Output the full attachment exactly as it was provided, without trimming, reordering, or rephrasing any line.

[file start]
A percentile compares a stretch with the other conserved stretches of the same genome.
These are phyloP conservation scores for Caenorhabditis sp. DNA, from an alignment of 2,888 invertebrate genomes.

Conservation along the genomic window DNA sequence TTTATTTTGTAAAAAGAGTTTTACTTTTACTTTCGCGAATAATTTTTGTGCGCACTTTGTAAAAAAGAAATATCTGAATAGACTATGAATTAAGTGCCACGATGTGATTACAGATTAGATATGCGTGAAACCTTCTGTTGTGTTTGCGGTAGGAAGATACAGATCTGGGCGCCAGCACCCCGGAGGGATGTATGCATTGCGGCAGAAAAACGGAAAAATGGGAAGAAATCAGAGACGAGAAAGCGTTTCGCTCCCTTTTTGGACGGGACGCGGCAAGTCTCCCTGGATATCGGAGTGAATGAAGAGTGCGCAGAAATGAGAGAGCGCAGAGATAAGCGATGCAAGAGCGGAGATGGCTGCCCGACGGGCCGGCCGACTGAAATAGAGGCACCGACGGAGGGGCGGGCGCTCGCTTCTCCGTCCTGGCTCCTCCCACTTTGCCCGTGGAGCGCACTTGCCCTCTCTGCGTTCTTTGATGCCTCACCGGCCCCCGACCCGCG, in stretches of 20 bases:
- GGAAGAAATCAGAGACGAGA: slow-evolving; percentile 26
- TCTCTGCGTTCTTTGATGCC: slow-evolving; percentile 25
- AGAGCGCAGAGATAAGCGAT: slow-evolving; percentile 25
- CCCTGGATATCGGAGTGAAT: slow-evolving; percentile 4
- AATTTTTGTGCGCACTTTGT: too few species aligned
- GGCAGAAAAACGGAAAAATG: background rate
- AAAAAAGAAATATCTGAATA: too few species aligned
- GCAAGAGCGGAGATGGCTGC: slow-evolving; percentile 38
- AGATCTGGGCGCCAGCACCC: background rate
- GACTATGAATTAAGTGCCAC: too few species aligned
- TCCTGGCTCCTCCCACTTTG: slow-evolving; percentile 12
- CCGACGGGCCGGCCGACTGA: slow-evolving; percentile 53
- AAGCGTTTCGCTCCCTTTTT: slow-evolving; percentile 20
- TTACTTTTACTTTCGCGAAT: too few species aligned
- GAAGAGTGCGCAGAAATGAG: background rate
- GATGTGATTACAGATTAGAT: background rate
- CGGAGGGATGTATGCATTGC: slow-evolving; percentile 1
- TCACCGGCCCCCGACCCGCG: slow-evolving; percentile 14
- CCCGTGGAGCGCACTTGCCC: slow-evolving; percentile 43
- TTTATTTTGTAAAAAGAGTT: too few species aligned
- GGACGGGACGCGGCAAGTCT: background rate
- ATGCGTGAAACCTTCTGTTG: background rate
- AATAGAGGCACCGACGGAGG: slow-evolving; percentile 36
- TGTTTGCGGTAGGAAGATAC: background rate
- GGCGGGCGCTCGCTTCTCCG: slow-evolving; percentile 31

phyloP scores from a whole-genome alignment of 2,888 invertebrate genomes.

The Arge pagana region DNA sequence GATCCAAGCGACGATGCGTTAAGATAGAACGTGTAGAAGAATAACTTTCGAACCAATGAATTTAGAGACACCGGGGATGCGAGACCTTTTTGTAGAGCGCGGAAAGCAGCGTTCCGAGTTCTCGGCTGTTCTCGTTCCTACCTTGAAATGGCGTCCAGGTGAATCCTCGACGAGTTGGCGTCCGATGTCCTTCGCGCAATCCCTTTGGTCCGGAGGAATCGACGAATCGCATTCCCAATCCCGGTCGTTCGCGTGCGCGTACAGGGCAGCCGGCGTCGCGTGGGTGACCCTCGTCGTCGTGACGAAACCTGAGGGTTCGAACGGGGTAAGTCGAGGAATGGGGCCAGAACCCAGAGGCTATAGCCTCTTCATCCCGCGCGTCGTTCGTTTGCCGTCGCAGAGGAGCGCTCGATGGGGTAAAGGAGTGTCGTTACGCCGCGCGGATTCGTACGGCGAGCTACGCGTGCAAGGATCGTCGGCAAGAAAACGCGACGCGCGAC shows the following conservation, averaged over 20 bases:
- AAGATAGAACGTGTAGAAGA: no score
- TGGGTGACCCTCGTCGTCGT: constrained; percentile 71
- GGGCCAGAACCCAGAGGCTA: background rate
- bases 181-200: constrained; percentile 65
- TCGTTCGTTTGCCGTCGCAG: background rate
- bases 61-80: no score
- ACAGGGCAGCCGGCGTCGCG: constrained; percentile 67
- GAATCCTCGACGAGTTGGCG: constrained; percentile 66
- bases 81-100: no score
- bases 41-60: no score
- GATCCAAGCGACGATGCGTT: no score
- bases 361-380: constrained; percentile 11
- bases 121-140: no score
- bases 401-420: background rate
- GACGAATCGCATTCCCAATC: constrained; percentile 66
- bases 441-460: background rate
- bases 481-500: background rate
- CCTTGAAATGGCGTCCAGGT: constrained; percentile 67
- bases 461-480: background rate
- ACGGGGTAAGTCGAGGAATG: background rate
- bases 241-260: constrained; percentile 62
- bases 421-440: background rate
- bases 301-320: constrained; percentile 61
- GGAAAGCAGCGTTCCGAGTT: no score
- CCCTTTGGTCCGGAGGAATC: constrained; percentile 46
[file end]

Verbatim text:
A percentile compares a stretch with the other conserved stretches of the same genome.
These are phyloP conservation scores for Caenorhabditis sp. DNA, from an alignment of 2,888 invertebrate genomes.

Conservation along the genomic window DNA sequence TTTATTTTGTAAAAAGAGTTTTACTTTTACTTTCGCGAATAATTTTTGTGCGCACTTTGTAAAAAAGAAATATCTGAATAGACTATGAATTAAGTGCCACGATGTGATTACAGATTAGATATGCGTGAAACCTTCTGTTGTGTTTGCGGTAGGAAGATACAGATCTGGGCGCCAGCACCCCGGAGGGATGTATGCATTGCGGCAGAAAAACGGAAAAATGGGAAGAAATCAGAGACGAGAAAGCGTTTCGCTCCCTTTTTGGACGGGACGCGGCAAGTCTCCCTGGATATCGGAGTGAATGAAGAGTGCGCAGAAATGAGAGAGCGCAGAGATAAGCGATGCAAGAGCGGAGATGGCTGCCCGACGGGCCGGCCGACTGAAATAGAGGCACCGACGGAGGGGCGGGCGCTCGCTTCTCCGTCCTGGCTCCTCCCACTTTGCCCGTGGAGCGCACTTGCCCTCTCTGCGTTCTTTGATGCCTCACCGGCCCCCGACCCGCG, in stretches of 20 bases:
- GGAAGAAATCAGAGACGAGA: slow-evolving; percentile 26
- TCTCTGCGTTCTTTGATGCC: slow-evolving; percentile 25
- AGAGCGCAGAGATAAGCGAT: slow-evolving; percentile 25
- CCCTGGATATCGGAGTGAAT: slow-evolving; percentile 4
- AATTTTTGTGCGCACTTTGT: too few species aligned
- GGCAGAAAAACGGAAAAATG: background rate
- AAAAAAGAAATATCTGAATA: too few species aligned
- GCAAGAGCGGAGATGGCTGC: slow-evolving; percentile 38
- AGATCTGGGCGCCAGCACCC: background rate
- GACTATGAATTAAGTGCCAC: too few species aligned
- TCCTGGCTCCTCCCACTTTG: slow-evolving; percentile 12
- CCGACGGGCCGGCCGACTGA: slow-evolving; percentile 53
- AAGCGTTTCGCTCCCTTTTT: slow-evolving; percentile 20
- TTACTTTTACTTTCGCGAAT: too few species aligned
- GAAGAGTGCGCAGAAATGAG: background rate
- GATGTGATTACAGATTAGAT: background rate
- CGGAGGGATGTATGCATTGC: slow-evolving; percentile 1
- TCACCGGCCCCCGACCCGCG: slow-evolving; percentile 14
- CCCGTGGAGCGCACTTGCCC: slow-evolving; percentile 43
- TTTATTTTGTAAAAAGAGTT: too few species aligned
- GGACGGGACGCGGCAAGTCT: background rate
- ATGCGTGAAACCTTCTGTTG: background rate
- AATAGAGGCACCGACGGAGG: slow-evolving; percentile 36
- TGTTTGCGGTAGGAAGATAC: background rate
- GGCGGGCGCTCGCTTCTCCG: slow-evolving; percentile 31

phyloP scores from a whole-genome alignment of 2,888 invertebrate genomes.

The Arge pagana region DNA sequence GATCCAAGCGACGATGCGTTAAGATAGAACGTGTAGAAGAATAACTTTCGAACCAATGAATTTAGAGACACCGGGGATGCGAGACCTTTTTGTAGAGCGCGGAAAGCAGCGTTCCGAGTTCTCGGCTGTTCTCGTTCCTACCTTGAAATGGCGTCCAGGTGAATCCTCGACGAGTTGGCGTCCGATGTCCTTCGCGCAATCCCTTTGGTCCGGAGGAATCGACGAATCGCATTCCCAATCCCGGTCGTTCGCGTGCGCGTACAGGGCAGCCGGCGTCGCGTGGGTGACCCTCGTCGTCGTGACGAAACCTGAGGGTTCGAACGGGGTAAGTCGAGGAATGGGGCCAGAACCCAGAGGCTATAGCCTCTTCATCCCGCGCGTCGTTCGTTTGCCGTCGCAGAGGAGCGCTCGATGGGGTAAAGGAGTGTCGTTACGCCGCGCGGATTCGTACGGCGAGCTACGCGTGCAAGGATCGTCGGCAAGAAAACGCGACGCGCGAC shows the following conservation, averaged over 20 bases:
- AAGATAGAACGTGTAGAAGA: no score
- TGGGTGACCCTCGTCGTCGT: constrained; percentile 71
- GGGCCAGAACCCAGAGGCTA: background rate
- bases 181-200: constrained; percentile 65
- TCGTTCGTTTGCCGTCGCAG: background rate
- bases 61-80: no score
- ACAGGGCAGCCGGCGTCGCG: constrained; percentile 67
- GAATCCTCGACGAGTTGGCG: constrained; percentile 66
- bases 81-100: no score
- bases 41-60: no score
- GATCCAAGCGACGATGCGTT: no score
- bases 361-380: constrained; percentile 11
- bases 121-140: no score
- bases 401-420: background rate
- GACGAATCGCATTCCCAATC: constrained; percentile 66
- bases 441-460: background rate
- bases 481-500: background rate
- CCTTGAAATGGCGTCCAGGT: constrained; percentile 67
- bases 461-480: background rate
- ACGGGGTAAGTCGAGGAATG: background rate
- bases 241-260: constrained; percentile 62
- bases 421-440: background rate
- bases 301-320: constrained; percentile 61
- GGAAAGCAGCGTTCCGAGTT: no score
- CCCTTTGGTCCGGAGGAATC: constrained; percentile 46